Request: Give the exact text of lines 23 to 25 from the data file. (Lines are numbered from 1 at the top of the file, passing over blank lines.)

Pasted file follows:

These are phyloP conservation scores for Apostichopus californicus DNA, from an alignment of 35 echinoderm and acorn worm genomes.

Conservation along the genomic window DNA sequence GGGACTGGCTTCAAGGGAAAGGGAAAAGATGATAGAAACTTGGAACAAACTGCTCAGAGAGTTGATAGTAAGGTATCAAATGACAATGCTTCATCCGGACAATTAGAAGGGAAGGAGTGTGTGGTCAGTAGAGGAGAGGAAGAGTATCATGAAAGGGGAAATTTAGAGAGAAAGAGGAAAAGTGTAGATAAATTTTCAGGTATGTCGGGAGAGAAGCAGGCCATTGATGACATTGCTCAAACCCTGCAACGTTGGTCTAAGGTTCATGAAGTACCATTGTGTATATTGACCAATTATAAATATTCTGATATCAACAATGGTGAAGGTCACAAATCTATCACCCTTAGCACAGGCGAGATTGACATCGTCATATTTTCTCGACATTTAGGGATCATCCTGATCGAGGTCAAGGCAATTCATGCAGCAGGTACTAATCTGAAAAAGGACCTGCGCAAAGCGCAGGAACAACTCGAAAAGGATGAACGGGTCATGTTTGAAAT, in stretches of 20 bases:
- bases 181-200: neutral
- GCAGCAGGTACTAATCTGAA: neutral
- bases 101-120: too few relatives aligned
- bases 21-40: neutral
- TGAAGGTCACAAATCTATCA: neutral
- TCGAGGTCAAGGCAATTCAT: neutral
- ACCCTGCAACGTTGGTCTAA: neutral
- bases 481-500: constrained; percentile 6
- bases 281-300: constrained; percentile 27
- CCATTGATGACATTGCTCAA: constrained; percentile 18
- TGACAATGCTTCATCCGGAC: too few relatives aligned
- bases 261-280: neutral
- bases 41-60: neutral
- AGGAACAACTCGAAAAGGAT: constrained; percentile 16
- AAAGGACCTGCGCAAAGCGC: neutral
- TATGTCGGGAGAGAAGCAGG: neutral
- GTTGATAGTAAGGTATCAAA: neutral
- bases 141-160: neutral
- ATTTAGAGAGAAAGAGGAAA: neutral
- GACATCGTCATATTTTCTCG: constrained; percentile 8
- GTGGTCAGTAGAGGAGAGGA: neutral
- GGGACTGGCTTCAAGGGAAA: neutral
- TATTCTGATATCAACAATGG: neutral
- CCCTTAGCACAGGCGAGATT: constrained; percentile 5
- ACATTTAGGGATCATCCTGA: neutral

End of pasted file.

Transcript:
- GTGGTCAGTAGAGGAGAGGA: neutral
- GGGACTGGCTTCAAGGGAAA: neutral
- TATTCTGATATCAACAATGG: neutral